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Pressure Cookers: The Serious Burn Hazard in Your Kitchen That Nobody Talks About

April 29, 2022

While it may seem unthinkable that a popular kitchen appliance could severely injure consumers for decades without much public attention, that exact scenario is playing out in homes across the U.S. where families rely on pressure cookers for meal preparation.

Pressure cookers are touted by manufacturers and consumers alike for their ability to cook meals quickly and conveniently, while allowing food to retain nutrients that are lost when conventional cookware is used. For many, they are a kitchen appliance staple. In 2019 alone, 545,000 electric pressure cookers were sold in the U.S., according to a provider of market and consumer data. That year, U.S. retail sales of electric pressure cookers totaled approximately $51.48 million. Indeed, from 2010 through 2019, nearly five million electric pressure cookers were sold in the United States.

Yet, unbeknownst to many users, pressure cookers — even those from trusted brands — have an unfortunate history of numerous incidents where they have exploded without warning and ejected scalding-hot food, liquid and steam on anyone luckless enough to be in their vicinity. These incidents, caused by defective product design and manufacture, have left people with severe burns and other serious injuries. While well-known within the kitchen appliance industry, pressure cooker explosion accidents have slipped largely under the radar of the general public.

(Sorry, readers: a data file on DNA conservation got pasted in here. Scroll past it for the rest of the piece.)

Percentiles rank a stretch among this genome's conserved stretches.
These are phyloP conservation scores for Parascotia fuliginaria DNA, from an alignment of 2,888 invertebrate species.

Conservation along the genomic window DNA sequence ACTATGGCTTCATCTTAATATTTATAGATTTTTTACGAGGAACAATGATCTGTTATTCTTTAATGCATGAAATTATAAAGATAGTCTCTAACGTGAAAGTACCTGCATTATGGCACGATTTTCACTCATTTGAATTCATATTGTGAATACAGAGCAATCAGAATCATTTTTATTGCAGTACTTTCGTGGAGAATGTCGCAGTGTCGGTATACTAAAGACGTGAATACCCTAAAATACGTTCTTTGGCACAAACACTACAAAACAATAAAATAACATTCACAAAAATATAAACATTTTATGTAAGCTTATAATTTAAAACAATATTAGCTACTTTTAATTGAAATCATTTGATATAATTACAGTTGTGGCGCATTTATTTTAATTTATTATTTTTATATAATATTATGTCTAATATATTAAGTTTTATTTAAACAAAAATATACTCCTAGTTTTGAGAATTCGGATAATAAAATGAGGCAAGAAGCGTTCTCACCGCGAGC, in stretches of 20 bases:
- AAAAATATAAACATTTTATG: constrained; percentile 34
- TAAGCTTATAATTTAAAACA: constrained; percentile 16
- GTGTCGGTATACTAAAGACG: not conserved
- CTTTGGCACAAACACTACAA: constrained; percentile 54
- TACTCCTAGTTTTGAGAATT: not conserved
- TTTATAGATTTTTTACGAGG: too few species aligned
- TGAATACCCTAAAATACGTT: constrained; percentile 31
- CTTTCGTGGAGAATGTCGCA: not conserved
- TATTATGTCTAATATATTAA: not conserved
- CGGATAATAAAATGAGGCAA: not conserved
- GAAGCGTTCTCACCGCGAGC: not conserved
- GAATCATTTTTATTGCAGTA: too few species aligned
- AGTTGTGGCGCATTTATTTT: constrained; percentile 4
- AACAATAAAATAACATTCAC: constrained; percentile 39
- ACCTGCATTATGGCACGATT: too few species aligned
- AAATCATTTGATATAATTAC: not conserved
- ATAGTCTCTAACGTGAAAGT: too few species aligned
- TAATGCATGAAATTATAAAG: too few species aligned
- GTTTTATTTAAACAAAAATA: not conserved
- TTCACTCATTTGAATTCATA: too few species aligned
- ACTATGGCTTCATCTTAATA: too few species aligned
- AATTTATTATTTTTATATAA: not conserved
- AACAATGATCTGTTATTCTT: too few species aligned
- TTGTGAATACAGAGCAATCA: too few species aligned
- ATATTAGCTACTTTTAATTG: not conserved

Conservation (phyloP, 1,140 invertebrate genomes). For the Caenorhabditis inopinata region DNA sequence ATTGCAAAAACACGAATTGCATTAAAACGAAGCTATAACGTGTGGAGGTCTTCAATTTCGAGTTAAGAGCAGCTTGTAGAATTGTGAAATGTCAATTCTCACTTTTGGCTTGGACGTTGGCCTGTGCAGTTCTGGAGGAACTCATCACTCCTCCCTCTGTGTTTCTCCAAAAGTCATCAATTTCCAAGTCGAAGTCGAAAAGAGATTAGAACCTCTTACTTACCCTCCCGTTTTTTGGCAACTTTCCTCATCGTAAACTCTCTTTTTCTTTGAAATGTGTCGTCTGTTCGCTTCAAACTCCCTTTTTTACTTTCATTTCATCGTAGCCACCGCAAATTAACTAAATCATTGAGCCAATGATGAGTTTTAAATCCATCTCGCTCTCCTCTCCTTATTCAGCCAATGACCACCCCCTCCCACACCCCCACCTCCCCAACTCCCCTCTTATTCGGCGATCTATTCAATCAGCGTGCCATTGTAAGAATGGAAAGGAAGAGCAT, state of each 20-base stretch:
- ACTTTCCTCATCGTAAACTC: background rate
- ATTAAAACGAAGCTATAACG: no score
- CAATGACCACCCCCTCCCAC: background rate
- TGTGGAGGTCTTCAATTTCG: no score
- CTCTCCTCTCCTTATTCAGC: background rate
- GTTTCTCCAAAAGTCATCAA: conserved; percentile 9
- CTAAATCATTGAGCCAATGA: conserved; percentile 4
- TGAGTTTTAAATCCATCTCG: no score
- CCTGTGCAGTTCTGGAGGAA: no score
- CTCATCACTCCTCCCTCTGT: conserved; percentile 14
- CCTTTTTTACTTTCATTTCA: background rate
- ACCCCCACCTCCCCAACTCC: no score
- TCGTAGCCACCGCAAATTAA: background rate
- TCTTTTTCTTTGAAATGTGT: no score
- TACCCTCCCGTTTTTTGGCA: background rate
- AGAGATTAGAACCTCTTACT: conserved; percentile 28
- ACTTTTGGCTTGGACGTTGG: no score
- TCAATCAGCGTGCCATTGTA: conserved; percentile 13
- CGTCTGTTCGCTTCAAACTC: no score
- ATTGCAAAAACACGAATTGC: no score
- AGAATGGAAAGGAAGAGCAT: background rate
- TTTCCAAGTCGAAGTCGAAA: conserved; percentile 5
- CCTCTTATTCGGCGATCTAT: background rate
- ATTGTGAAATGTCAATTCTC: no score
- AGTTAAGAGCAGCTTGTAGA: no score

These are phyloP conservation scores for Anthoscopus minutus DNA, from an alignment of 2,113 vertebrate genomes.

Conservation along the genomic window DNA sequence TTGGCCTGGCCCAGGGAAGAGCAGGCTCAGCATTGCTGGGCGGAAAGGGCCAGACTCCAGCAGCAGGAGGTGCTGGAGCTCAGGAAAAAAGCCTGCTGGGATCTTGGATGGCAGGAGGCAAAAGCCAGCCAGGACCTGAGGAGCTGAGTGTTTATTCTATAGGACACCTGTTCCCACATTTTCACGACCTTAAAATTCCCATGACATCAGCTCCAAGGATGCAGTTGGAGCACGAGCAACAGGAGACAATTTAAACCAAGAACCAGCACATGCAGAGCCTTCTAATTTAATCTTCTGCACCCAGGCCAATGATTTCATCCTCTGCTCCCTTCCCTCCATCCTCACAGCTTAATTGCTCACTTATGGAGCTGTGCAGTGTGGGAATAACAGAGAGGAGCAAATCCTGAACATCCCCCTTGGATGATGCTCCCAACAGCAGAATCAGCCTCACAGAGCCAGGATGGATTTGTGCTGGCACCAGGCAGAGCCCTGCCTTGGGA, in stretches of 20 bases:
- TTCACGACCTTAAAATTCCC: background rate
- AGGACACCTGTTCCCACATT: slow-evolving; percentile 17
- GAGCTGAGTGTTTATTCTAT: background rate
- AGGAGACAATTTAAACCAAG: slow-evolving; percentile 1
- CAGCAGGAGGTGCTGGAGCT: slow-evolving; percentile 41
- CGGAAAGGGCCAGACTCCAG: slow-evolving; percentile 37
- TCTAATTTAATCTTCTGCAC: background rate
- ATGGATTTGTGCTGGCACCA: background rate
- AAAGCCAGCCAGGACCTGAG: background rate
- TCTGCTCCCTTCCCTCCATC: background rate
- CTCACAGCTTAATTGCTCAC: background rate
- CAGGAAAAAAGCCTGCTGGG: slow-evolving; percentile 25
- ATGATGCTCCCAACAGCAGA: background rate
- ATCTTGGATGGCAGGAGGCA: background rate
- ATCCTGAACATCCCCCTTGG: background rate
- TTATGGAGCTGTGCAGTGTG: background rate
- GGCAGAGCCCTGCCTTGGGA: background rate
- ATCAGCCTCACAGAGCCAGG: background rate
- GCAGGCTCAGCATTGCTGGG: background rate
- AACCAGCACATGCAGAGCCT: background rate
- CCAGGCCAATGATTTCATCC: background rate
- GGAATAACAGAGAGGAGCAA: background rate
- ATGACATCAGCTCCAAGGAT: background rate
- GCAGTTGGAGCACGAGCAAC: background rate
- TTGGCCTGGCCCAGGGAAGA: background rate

Why Are Pressure Cookers Dangerous?

Pressure cookers cook food in a sealed, locked pot by using a combination of high pressure and extreme heat. The temperature in the pot can reach up to 250 degrees Fahrenheit. (By way of comparison, water boils at 212 degrees Fahrenheit.) During the cooking process, steam is trapped in the sealed pot, which causes pressure to build up. When a pressure cooker malfunctions and the steam is not properly released, the unit can explode, and its contents will forcibly eject. Common causes of explosions include:

  • Improper ventilation (including defective vents and ducts) where the steam is not able to properly exit the cooker as it cools down.
  • Faulty pressure release valves that do not maintain the appropriate level of pressure in the cooking chamber as steam is manually released.
  • Defective lid-locking mechanisms that fail to effectively lock-in the pressure or allow the user to open the lid while the contents are still pressurized.
  • Defective gaskets that do not keep the cooking chamber airtight.